After multivariable adjustment, paternal PTSD symptoms, depression, and anti-social behavior were each associated with increased asthma symptoms at age 1 (e.g., OR =1.08 for each 1-point increase in PTSD score, 95% CI=1.03–1.14). Maternal depressive symptoms were associated with an increased risk of asthma hospitalizations at age 1 year. At age 3 years, maternal depressive symptoms were associated with asthma diagnosis and hospitalizations for asthma (OR for each 1-point increase in symptoms=1.16, 95% CI=1.00–1.36]). In an analysis combining 1 and 3 year outcomes, paternal depression was associated with oral steroid use, maternal depressive symptoms were associated with asthma hospitalizations and asthma diagnosis, and parental depression was associated with hospitalizations for asthma.
Both paternal and maternal psychosocial factors may influence asthma morbidity in young Puerto Rican children.
psychosocial stress; childhood wheeze; Puerto Rico; parental stress; asthma; paternal stress
The mechanisms and consequences of the observed association between obesity and childhood asthma are unclear.
To determine the effect of obesity on treatment responses to inhaled corticosteroids in asthmatic children.
We performed a post hoc analysis to evaluate the interaction between body mass index (BMI) and treatment with inhaled budesonide on lung function in the Childhood Asthma Management Program (CAMP) trial. Participants were then stratified into overweight/obese and non-overweight, and their response to inhaled budesonide was analyzed longitudinally over the 4 years of the trial.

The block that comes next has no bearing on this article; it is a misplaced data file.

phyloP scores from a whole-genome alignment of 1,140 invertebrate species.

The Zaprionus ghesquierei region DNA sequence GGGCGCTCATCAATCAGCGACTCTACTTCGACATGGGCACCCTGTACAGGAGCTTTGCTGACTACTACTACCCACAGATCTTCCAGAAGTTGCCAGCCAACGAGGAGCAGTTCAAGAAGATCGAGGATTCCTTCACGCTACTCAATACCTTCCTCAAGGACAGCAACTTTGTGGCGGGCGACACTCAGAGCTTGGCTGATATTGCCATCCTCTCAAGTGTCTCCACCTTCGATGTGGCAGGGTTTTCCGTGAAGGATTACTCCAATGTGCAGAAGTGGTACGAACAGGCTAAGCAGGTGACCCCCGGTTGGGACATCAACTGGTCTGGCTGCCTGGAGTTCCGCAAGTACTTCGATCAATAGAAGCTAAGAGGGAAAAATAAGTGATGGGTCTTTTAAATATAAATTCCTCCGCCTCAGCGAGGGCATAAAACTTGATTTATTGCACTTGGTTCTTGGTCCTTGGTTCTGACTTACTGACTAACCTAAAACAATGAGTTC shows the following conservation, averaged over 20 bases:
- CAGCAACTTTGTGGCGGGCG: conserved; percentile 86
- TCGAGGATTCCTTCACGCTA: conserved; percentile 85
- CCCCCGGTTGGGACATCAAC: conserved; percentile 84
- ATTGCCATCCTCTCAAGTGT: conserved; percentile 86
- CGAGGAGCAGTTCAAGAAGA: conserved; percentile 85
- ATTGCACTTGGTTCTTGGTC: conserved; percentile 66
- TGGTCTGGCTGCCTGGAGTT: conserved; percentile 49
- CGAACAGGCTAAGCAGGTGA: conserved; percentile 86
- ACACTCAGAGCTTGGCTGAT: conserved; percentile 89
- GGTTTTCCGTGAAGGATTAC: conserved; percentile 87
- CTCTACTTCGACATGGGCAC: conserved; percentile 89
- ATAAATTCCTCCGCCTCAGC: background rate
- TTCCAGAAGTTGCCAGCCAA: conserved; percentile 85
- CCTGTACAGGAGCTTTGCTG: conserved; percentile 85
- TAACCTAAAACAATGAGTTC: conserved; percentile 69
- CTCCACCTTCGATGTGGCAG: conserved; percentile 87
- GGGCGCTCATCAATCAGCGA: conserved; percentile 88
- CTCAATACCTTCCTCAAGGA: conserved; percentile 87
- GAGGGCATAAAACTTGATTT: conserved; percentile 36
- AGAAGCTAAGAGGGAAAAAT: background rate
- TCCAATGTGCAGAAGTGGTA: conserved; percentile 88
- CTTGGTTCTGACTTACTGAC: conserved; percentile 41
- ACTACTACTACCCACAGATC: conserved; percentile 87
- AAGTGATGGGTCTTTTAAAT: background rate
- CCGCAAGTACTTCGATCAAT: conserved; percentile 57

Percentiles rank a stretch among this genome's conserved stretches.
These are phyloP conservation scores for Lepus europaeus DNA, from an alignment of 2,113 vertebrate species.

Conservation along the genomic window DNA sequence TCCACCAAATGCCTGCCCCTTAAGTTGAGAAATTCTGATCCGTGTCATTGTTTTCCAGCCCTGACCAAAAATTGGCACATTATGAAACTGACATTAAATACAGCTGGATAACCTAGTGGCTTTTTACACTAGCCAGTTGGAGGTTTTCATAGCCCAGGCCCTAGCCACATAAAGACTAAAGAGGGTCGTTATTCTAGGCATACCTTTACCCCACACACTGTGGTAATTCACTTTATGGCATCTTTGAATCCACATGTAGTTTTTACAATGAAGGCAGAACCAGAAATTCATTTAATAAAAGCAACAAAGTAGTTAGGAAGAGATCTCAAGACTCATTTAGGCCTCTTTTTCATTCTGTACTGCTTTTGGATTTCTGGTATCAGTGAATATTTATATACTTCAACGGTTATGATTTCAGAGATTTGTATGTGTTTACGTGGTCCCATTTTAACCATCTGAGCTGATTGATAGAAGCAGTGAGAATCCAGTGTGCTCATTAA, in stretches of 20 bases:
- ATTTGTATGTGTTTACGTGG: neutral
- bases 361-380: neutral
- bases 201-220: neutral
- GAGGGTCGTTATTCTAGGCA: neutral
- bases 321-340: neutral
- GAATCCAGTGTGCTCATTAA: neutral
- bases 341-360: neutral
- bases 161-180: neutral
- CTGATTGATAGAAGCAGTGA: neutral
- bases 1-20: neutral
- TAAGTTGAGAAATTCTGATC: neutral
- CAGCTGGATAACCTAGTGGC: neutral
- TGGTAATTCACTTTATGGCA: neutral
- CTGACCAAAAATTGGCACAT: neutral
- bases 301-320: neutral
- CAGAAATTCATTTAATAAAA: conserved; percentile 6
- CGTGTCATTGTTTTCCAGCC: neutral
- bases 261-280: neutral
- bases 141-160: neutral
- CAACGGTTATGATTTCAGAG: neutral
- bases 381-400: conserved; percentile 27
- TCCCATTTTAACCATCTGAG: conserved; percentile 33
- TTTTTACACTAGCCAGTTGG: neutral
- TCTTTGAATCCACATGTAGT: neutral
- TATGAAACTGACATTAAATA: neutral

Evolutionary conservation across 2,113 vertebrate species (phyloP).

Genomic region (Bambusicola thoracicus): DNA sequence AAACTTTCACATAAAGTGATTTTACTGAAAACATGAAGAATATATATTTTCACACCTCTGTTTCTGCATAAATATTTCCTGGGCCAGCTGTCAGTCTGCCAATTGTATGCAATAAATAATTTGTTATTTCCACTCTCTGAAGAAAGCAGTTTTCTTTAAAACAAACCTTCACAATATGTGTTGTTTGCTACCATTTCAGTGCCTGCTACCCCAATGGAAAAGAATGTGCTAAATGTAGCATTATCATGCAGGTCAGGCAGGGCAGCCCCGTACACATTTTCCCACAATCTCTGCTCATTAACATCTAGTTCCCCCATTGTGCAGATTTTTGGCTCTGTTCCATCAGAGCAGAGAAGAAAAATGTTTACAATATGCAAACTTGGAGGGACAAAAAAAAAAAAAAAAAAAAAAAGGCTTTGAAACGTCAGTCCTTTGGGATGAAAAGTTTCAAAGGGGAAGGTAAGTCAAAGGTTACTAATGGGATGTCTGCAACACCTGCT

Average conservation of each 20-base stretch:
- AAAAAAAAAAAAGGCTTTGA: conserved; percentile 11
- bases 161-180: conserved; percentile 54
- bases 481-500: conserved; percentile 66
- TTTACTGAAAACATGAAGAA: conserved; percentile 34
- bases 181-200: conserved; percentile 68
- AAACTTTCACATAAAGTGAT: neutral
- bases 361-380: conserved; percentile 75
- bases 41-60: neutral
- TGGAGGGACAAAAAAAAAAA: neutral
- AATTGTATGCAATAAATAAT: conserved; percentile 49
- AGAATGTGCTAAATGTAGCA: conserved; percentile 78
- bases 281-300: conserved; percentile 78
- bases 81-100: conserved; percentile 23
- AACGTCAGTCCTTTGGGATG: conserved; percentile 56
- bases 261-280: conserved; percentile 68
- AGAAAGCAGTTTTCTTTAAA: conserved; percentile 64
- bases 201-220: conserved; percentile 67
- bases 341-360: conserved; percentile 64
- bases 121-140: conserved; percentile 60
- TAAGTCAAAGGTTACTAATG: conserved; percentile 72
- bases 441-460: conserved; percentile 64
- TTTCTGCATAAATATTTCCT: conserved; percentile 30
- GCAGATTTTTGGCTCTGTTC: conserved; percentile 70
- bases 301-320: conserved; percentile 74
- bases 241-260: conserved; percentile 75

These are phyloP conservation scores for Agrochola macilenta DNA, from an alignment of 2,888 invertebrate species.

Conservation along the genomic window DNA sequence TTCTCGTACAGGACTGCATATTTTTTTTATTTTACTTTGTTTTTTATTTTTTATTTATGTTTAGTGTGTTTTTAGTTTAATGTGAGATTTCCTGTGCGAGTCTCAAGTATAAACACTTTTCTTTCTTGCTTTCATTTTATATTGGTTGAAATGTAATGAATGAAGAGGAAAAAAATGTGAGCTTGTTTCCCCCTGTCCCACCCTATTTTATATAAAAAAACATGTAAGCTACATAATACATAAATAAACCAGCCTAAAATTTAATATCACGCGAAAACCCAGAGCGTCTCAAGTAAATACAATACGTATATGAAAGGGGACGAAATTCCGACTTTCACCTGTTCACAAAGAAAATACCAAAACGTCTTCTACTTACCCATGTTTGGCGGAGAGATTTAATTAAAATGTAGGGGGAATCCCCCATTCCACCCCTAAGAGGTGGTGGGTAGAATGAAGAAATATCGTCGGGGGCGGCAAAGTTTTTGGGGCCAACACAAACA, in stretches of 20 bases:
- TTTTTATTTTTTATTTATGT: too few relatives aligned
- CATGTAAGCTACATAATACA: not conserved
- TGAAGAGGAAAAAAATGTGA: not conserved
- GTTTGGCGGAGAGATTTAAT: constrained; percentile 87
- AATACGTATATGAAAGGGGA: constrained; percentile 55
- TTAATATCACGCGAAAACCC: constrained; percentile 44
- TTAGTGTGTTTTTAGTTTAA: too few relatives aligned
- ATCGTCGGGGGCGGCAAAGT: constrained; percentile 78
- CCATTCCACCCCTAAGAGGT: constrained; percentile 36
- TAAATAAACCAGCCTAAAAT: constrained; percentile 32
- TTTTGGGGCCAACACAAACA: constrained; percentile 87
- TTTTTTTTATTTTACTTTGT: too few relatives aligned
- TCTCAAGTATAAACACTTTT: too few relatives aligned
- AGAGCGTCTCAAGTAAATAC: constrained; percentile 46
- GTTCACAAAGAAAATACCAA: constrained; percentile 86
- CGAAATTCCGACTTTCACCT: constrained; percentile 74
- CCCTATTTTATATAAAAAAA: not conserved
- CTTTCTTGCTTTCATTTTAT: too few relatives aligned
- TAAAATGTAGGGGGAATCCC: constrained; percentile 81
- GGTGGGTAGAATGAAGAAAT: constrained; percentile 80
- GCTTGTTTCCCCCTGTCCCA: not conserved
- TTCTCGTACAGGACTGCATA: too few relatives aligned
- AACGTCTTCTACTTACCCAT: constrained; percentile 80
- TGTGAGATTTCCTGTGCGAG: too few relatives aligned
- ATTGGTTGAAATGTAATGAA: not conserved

There was a significant interaction between BMI and budesonide for pre-BD FEV1/FVC (P=0.0007) and bronchodilator response (BDR) (P=0.049), and a non-significant trend for an interaction between BMI and budesonide on pre-BD FEV1 (P=0.15). Non-overweight children showed significant improvement with inhaled budesonide in lung function (FEV1, FEV1/FVC, and BDR) during the early (years 1–2) and late stages (years 3–4) of the trial. Overweight/obese children had improved FEV1 and BDR during the early but not the late stage of the trial, and showed no improvement in FEV1/FVC. When comparing time points where both groups showed significant response, the degree of improvement among non-overweight children was significantly greater than in overweight/obese children at most visits. Non-overweight children had a 44% reduction in the risk of ER visits or hospitalizations throughout the trial (P=0.001); there was no reduction in risk among overweight/obese (P=0.97).